This coin flip thing is not CSI. Selecting heads from a string, taking the top 50 clusters puts a ? on the complexity, which on top of the simply describable issue would be 0/2.

I don’t understand what you are saying here – could you rephrase? I just can’t parse it (possibly owing to caffeine depletion).

16. He did, in fact, but unfortunately his comment got stuck in an extra spam trap I hadn’t known about, and I only recently released it. Unfortunately I don’t know which post it was to, and I can’t find it.

17. Elizabeth:
He did, in fact, but unfortunately his comment got stuck in an extra spam trap I hadn’t known about, and I only recently released it.Unfortunately I don’t know which post it was to, and I can’t find it.

I am not surprised. It was probably 10,000 characters long and contained 8 bazillion links to his web site.

18. It was quite short, but it might have been links that did it.

19. Elizabeth:
It was quite short, but it might have been links that did it.

We’ll see. Joe has advertised this thread all over Uncommon Descent. (Hi Barry!)

20. Elizabeth:
I’m now up to 1.7050e+59.

I’m reluctant to stop it and peek, because it seems to edging asymptotically towards my jackpot!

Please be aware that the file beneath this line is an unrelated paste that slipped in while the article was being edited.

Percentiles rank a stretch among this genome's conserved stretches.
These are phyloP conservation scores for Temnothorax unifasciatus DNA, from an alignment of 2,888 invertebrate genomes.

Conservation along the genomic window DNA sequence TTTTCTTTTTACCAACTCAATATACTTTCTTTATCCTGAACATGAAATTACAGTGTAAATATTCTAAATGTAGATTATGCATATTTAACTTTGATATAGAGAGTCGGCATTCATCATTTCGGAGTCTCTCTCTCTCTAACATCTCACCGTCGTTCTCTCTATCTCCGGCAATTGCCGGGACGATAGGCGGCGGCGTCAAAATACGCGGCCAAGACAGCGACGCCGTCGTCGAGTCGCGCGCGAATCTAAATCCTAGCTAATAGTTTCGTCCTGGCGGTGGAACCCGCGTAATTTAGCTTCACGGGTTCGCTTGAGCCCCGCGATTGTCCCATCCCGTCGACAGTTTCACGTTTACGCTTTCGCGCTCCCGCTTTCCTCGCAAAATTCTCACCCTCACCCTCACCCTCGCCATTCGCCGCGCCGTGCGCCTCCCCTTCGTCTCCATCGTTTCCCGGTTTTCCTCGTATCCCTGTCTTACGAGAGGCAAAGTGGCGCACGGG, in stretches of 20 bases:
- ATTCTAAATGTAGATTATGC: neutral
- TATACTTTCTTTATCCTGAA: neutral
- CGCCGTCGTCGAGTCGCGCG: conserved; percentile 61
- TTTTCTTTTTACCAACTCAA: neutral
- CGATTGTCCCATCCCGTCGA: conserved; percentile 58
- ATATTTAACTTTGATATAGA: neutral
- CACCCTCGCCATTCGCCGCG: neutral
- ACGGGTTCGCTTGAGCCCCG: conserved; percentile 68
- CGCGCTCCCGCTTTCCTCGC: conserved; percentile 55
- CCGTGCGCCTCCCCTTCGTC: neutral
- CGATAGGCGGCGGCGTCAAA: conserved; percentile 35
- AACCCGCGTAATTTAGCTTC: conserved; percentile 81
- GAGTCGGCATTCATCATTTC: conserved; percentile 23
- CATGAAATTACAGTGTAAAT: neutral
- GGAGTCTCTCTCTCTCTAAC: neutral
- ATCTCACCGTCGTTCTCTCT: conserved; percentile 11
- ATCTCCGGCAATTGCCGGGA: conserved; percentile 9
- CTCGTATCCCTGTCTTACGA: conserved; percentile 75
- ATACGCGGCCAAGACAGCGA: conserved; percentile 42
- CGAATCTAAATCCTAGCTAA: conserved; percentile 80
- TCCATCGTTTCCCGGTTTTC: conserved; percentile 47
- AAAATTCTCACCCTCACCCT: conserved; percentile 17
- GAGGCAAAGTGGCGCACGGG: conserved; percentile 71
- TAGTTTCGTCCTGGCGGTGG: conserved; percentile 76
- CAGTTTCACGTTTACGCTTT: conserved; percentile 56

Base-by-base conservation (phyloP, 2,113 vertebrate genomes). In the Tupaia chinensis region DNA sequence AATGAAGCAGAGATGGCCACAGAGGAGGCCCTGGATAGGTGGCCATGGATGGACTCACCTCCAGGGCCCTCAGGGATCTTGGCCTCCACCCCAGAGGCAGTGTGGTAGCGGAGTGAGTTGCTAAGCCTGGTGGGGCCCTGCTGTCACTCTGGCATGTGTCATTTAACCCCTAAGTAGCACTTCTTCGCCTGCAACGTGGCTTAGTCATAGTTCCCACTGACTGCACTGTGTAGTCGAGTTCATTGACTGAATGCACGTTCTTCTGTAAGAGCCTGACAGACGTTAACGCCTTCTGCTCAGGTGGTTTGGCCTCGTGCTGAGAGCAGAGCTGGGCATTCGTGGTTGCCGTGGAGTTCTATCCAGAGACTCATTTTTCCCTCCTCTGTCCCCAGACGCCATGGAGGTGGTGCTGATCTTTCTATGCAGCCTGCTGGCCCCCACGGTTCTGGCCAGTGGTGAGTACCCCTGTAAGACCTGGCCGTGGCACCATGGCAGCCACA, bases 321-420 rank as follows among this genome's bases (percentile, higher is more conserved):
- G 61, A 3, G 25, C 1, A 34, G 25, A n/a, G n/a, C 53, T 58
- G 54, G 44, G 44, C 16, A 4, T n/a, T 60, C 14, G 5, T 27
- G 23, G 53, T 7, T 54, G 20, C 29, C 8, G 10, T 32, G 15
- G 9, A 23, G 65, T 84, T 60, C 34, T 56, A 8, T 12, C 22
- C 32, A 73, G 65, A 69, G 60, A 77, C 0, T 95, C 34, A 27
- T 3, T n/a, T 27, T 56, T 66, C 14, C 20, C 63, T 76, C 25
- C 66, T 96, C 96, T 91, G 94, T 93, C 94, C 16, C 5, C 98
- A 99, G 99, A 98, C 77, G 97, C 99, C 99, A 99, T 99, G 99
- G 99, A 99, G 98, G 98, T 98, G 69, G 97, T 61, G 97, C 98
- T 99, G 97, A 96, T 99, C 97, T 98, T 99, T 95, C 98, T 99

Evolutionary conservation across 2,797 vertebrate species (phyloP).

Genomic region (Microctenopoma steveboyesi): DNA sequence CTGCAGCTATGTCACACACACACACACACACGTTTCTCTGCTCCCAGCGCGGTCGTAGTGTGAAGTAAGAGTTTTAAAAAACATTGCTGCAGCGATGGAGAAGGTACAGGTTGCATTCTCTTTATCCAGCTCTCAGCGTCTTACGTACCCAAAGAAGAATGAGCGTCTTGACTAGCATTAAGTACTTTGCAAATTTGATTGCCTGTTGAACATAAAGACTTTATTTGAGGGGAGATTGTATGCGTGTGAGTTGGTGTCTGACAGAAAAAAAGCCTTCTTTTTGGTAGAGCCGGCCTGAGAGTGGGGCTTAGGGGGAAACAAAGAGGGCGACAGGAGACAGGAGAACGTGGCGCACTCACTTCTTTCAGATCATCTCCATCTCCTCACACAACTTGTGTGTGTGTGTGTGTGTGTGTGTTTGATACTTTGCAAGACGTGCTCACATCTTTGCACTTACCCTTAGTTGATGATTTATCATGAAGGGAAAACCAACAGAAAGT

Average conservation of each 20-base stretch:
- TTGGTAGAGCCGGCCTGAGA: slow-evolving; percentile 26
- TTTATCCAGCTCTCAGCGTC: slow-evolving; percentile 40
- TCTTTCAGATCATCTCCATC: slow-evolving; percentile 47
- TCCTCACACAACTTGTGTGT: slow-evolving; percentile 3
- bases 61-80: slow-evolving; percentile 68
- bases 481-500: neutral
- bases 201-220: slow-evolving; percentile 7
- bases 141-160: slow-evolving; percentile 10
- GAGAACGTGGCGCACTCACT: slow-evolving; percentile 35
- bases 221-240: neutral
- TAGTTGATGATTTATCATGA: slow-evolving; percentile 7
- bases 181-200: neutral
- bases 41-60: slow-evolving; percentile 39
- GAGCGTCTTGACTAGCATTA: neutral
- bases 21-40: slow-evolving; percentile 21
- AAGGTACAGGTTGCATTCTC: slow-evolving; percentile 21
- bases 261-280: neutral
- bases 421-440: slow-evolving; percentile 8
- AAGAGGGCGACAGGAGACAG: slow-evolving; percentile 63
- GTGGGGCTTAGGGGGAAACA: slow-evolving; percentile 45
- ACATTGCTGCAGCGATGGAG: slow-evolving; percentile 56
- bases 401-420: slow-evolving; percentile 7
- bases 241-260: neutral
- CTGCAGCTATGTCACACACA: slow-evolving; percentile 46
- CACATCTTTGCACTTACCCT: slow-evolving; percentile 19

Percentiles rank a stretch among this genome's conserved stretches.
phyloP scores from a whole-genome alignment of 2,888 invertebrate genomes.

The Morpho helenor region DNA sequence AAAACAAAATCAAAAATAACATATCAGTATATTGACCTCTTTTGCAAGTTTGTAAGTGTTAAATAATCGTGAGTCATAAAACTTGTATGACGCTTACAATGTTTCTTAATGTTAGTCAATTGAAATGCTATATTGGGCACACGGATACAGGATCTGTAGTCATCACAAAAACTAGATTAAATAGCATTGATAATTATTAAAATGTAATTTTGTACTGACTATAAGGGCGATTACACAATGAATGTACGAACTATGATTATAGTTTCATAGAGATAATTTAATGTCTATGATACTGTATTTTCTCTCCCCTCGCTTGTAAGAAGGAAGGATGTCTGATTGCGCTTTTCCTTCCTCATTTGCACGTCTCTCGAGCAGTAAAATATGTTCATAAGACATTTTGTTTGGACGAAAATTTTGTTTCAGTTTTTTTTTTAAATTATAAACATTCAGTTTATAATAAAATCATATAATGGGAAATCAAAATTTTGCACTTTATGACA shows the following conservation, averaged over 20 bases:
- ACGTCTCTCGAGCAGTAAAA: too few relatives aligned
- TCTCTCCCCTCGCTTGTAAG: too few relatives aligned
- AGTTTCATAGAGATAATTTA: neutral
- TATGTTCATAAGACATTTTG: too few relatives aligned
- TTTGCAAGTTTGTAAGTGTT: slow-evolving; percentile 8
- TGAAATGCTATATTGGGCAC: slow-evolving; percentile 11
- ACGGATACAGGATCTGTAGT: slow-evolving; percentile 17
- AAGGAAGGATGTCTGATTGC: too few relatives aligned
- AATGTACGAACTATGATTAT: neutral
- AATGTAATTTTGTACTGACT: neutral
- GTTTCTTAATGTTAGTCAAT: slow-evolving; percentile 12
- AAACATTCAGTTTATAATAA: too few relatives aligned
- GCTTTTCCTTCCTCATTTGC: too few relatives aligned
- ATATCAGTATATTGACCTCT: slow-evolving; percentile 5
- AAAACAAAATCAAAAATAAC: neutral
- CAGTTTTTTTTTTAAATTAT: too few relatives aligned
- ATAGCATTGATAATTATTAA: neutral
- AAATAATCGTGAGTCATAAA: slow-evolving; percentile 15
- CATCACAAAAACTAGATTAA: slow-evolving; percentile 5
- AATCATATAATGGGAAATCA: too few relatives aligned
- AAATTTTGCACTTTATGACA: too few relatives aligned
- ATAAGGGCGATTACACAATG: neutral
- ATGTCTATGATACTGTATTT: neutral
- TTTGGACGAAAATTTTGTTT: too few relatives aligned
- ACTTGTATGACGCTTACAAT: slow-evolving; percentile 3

It’s going to be a long slog to the target space. At this point, your sequences are short strings of H separated by single Ts. The trick is to move the Ts so that they become equally spaced, with 4 Hs between them. Single-point mutations are rather ineffective at this task: they mostly add a new T and sometimes remove it. Both types of changes knock the fitness down.

Adding mutations that exchange two adjacent bits (e.g., HT to TH) will get you there in no time. That would be cheating of course.

I have a c++ code that got me to 4×10^58 in less than a minute with point mutations only. Haven’t run it overnight.

21. Yes, I was thinking that. I had originally thought of using insertions and deletions and duplications, but they would alter the genome length, and make the CSI more difficult to compute.

It’s not very well-connected space up at the top end

22. Although the cool part is that if I get there, it’s going to be via IC pathways. Heh.

23. I have a c++ code that got me to 4×10^58 in less than a minute with point mutations only. Haven’t run it overnight.

Cool. My MatLab code is very clunky but at least I understand it

24. My code probably differs slightly from yours. It sorts the sequences by fitness and replaces the bottom half with exact copies of the top half. Then all of them undergo point mutations with a rate of the order p = 1/1000 or less. This does not guarantee that the fitness always marches upward. If the mutation rate is too high then it reaches an equilibrium and fluctuates there.

25. i haven’t read your algorithm, but let’s see if I understand it.

You started with a series of 100 coin tosses. From that you replicated them with mutations. From the population of children you select some to become the parents of the next generation. The fitness function counts the sequences of all heads. Is this right so far?